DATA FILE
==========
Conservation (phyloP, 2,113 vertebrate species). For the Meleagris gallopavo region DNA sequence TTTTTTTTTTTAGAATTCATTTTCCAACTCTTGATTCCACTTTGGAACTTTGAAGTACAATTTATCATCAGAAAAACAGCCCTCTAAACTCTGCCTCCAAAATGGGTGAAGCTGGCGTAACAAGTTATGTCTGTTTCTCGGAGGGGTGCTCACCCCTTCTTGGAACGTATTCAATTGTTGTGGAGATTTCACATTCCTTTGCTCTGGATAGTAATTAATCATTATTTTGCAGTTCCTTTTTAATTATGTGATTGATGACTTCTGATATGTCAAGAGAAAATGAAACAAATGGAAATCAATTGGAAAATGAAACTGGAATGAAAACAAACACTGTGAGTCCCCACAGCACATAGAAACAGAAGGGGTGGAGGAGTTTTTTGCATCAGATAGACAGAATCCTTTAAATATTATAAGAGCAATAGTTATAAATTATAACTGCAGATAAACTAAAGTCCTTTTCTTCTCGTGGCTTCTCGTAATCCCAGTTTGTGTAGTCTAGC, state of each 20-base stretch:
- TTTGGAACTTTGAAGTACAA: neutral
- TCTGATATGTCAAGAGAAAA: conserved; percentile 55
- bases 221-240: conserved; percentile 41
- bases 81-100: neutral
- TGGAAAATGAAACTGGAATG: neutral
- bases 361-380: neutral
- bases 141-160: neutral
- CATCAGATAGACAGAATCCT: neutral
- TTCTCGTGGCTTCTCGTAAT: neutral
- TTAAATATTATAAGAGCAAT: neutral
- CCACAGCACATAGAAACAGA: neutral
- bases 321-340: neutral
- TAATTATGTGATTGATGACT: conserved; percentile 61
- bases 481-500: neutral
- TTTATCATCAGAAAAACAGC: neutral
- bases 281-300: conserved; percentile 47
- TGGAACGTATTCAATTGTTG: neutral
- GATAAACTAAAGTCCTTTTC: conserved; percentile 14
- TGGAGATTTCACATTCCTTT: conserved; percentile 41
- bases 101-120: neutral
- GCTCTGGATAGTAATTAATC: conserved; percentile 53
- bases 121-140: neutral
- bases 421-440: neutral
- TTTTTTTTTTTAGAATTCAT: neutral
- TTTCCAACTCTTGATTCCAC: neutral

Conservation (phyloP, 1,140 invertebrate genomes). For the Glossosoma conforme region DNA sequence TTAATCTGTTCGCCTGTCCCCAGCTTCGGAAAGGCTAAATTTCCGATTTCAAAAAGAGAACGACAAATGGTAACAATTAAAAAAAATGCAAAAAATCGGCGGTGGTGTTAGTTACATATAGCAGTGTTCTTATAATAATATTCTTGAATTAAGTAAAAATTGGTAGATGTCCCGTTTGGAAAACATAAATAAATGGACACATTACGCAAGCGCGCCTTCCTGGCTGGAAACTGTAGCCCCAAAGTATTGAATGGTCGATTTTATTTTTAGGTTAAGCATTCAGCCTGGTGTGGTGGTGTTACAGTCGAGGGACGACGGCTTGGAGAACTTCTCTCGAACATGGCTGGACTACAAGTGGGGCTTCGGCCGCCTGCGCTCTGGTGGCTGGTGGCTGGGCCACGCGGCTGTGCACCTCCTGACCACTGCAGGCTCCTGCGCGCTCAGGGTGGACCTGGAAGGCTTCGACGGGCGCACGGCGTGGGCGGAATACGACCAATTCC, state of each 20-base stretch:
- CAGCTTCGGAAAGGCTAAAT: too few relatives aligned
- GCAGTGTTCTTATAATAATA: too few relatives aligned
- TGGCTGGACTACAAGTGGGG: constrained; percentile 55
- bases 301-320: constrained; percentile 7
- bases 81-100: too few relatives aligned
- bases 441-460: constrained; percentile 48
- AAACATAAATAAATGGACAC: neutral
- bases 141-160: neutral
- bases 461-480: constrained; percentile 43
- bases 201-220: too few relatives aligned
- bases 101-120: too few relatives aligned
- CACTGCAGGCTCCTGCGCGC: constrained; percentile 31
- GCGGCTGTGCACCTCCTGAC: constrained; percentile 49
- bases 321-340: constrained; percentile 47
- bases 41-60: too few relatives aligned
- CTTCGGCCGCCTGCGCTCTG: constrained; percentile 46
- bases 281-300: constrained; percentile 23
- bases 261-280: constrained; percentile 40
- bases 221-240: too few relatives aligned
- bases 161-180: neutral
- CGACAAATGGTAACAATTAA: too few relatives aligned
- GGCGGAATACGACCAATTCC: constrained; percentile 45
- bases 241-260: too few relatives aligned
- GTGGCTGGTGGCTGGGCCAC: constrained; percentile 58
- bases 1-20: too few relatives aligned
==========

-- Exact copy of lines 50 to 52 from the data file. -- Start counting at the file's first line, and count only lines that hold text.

- bases 241-260: too few relatives aligned
- GTGGCTGGTGGCTGGGCCAC: constrained; percentile 58
- bases 1-20: too few relatives aligned